Go on to Parts Three (Gideon v. Wainwright), Four (Griswold v. Connecticut), and Five (Boerne v. Flores) at the links.
For those with short attention spans, the TLDR can be summarized as follows: in Griswold, Wikipedia notes famed liberal jurist William O. Douglas doing what conservatives have come to loathe: interpret the Constitution for the current times rather than "following" it as the Founders (and those who amended it in later years) wrote and -- they believe -- intended it to mean. The term they favor is 'strict constructionism'.
Although the Bill of Rights does not explicitly mention "privacy", Justice William O. Douglas wrote for the majority that the right was to be found in the "penumbras" and "emanations" of other constitutional protections, such as the self-incrimination clause of the Fifth Amendment. Douglas wrote, "Would we allow the police to search the sacred precincts of marital bedrooms for telltale signs of the use of contraceptives? The very idea is repulsive to the notions of privacy surrounding the marriage relationship." Justice Arthur Goldberg wrote a concurring opinion in which he used the Ninth Amendment in support of the Supreme Court's ruling. Justice Byron White and Justice John Marshall Harlan II wrote concurring opinions in which they argued that privacy is protected by the due process clause of the Fourteenth Amendment.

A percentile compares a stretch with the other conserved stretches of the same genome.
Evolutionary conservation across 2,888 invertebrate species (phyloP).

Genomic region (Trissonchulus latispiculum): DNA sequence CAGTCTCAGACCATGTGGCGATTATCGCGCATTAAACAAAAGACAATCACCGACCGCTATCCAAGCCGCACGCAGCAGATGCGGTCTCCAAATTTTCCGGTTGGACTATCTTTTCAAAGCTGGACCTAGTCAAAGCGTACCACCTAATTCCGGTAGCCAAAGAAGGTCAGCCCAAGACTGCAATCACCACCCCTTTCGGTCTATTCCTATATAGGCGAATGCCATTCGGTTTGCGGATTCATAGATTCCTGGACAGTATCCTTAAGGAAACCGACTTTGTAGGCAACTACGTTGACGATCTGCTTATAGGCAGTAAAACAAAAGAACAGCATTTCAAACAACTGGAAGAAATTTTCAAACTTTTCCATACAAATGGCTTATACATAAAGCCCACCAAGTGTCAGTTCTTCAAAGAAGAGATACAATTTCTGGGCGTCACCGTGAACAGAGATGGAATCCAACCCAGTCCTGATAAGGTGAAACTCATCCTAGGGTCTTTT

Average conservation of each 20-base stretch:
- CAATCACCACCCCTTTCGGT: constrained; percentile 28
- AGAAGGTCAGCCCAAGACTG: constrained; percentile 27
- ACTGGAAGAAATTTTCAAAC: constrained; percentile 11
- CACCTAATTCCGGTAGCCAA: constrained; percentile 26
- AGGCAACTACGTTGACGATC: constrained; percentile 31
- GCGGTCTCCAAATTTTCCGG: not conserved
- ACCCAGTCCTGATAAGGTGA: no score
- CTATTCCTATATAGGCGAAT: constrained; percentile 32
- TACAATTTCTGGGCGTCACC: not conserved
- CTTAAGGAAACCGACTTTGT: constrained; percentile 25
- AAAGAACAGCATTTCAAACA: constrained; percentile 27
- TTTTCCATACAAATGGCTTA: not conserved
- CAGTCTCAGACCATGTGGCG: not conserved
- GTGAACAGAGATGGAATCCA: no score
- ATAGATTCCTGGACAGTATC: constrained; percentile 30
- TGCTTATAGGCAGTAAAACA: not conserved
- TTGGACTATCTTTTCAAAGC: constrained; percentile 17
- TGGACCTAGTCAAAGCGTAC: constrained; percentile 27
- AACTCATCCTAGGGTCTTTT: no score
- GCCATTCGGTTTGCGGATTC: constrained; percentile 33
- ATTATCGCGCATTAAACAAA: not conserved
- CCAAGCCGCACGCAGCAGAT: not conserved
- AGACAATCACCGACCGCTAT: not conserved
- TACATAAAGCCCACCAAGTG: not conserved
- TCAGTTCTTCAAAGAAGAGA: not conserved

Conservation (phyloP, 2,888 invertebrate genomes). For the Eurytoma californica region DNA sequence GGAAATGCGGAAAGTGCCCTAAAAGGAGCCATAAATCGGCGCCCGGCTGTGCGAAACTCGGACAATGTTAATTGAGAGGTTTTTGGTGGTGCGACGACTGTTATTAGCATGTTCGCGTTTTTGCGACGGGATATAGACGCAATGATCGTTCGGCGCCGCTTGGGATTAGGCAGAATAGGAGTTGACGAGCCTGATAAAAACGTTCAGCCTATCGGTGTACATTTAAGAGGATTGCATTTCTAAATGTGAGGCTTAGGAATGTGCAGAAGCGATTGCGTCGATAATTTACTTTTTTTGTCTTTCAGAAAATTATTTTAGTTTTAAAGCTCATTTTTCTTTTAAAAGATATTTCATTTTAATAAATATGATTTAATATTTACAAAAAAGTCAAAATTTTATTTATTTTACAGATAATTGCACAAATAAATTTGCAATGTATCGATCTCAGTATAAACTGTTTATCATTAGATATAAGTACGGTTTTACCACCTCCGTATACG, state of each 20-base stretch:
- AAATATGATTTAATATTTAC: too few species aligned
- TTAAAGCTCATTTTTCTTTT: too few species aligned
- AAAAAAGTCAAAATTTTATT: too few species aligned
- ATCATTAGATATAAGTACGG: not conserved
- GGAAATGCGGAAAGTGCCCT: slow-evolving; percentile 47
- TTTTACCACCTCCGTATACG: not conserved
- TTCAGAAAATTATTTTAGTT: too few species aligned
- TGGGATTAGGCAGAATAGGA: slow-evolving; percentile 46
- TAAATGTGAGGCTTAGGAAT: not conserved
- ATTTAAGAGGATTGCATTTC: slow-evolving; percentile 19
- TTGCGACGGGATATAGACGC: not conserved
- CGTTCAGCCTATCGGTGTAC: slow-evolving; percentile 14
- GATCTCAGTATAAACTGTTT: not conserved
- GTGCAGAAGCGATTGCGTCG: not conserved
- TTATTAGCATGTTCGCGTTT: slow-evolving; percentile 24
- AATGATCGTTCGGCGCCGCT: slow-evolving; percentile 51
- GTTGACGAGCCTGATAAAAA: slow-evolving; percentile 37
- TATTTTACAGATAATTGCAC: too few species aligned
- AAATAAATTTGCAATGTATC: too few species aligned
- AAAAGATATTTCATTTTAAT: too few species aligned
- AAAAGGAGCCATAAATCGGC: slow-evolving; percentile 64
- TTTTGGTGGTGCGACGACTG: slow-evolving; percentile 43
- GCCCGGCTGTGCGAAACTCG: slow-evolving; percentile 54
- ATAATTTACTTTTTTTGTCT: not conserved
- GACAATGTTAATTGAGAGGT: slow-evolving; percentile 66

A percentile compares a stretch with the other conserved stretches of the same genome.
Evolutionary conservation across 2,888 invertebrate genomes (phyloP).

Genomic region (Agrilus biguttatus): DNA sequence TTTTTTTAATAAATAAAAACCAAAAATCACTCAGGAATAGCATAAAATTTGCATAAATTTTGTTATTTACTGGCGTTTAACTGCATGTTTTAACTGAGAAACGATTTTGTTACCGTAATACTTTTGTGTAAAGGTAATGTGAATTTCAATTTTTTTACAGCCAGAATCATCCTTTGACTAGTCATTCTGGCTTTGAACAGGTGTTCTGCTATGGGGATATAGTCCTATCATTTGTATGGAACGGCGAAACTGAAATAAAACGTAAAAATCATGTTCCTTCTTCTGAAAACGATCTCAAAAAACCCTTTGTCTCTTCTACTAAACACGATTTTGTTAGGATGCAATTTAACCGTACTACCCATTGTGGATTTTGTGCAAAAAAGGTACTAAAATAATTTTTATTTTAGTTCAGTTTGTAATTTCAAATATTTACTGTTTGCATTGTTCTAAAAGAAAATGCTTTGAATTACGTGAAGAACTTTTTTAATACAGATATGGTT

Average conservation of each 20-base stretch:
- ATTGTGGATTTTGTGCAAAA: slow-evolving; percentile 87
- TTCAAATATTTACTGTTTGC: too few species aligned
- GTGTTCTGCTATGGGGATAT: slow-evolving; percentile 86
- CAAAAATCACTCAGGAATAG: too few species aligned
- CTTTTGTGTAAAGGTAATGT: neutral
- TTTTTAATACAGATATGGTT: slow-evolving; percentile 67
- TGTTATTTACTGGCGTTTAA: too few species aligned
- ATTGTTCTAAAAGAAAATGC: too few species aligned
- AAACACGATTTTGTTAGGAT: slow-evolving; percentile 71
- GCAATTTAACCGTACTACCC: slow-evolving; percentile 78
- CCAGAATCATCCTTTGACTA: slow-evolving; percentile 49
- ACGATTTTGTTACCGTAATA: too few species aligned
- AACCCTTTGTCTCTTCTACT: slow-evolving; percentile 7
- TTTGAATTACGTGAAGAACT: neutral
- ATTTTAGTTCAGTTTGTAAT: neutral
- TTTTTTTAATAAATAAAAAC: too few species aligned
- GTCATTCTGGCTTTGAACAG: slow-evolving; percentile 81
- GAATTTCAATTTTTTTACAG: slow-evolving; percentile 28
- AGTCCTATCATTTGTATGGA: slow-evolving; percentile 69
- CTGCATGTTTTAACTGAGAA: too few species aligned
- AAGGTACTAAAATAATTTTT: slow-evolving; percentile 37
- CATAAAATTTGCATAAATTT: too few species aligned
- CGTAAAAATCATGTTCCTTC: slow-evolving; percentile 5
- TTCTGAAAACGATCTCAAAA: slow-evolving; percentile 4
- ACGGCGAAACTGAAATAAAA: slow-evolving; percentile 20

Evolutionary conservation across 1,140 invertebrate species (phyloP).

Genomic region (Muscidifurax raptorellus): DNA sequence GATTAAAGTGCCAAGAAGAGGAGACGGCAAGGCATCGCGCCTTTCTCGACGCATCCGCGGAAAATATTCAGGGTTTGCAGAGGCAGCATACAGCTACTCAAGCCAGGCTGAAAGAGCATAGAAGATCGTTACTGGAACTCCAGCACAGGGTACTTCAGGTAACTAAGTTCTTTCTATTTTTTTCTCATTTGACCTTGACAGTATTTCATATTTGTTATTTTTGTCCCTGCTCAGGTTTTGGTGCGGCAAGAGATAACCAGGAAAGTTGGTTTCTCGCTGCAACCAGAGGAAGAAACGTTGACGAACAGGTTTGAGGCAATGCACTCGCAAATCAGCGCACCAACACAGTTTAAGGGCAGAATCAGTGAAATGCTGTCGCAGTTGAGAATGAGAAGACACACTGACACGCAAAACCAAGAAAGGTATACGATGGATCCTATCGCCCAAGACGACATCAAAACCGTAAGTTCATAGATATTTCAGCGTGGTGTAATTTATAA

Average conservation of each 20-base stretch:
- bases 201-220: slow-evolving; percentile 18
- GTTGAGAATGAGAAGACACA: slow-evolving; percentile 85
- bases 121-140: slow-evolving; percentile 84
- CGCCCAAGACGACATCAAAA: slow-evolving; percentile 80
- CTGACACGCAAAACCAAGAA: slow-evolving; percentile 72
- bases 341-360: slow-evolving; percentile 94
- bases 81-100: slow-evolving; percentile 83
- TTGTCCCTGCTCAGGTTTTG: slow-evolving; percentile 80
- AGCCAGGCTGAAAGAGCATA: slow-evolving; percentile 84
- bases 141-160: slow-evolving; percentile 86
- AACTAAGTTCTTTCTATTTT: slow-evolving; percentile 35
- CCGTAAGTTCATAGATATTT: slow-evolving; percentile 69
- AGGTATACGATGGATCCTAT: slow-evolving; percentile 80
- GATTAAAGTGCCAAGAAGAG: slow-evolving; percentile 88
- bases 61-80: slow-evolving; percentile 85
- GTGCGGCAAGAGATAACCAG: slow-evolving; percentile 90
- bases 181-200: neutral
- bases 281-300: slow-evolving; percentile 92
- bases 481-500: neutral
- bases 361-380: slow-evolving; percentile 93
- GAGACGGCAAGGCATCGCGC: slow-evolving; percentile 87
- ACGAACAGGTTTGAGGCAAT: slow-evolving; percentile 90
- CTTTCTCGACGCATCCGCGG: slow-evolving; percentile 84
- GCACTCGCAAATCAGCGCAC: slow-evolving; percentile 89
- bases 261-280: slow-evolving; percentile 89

For those non-attorneys and law students reading here, Griswold was the precedent for many other cases ... including Roe v. Wade.
So as disclaimer, I'm not a lawyer or a law student so I'm certainly not teaching or interpreting law here; just trying to understand the motivations and rationales of those that are. Former Senator and member of the Judiciary Committee Al Franken has some questions he would ask the nominee if he were still serving; perhaps some of his once-peers might take them up in September, when Chair Grassley indicates confirmation hearings might begin. Mitch McConnell has indicated the full Senate will vote before October ... just as we all begin to focus on the midterm elections, which might influence turnout to some degree. On both sides. (Understatement?)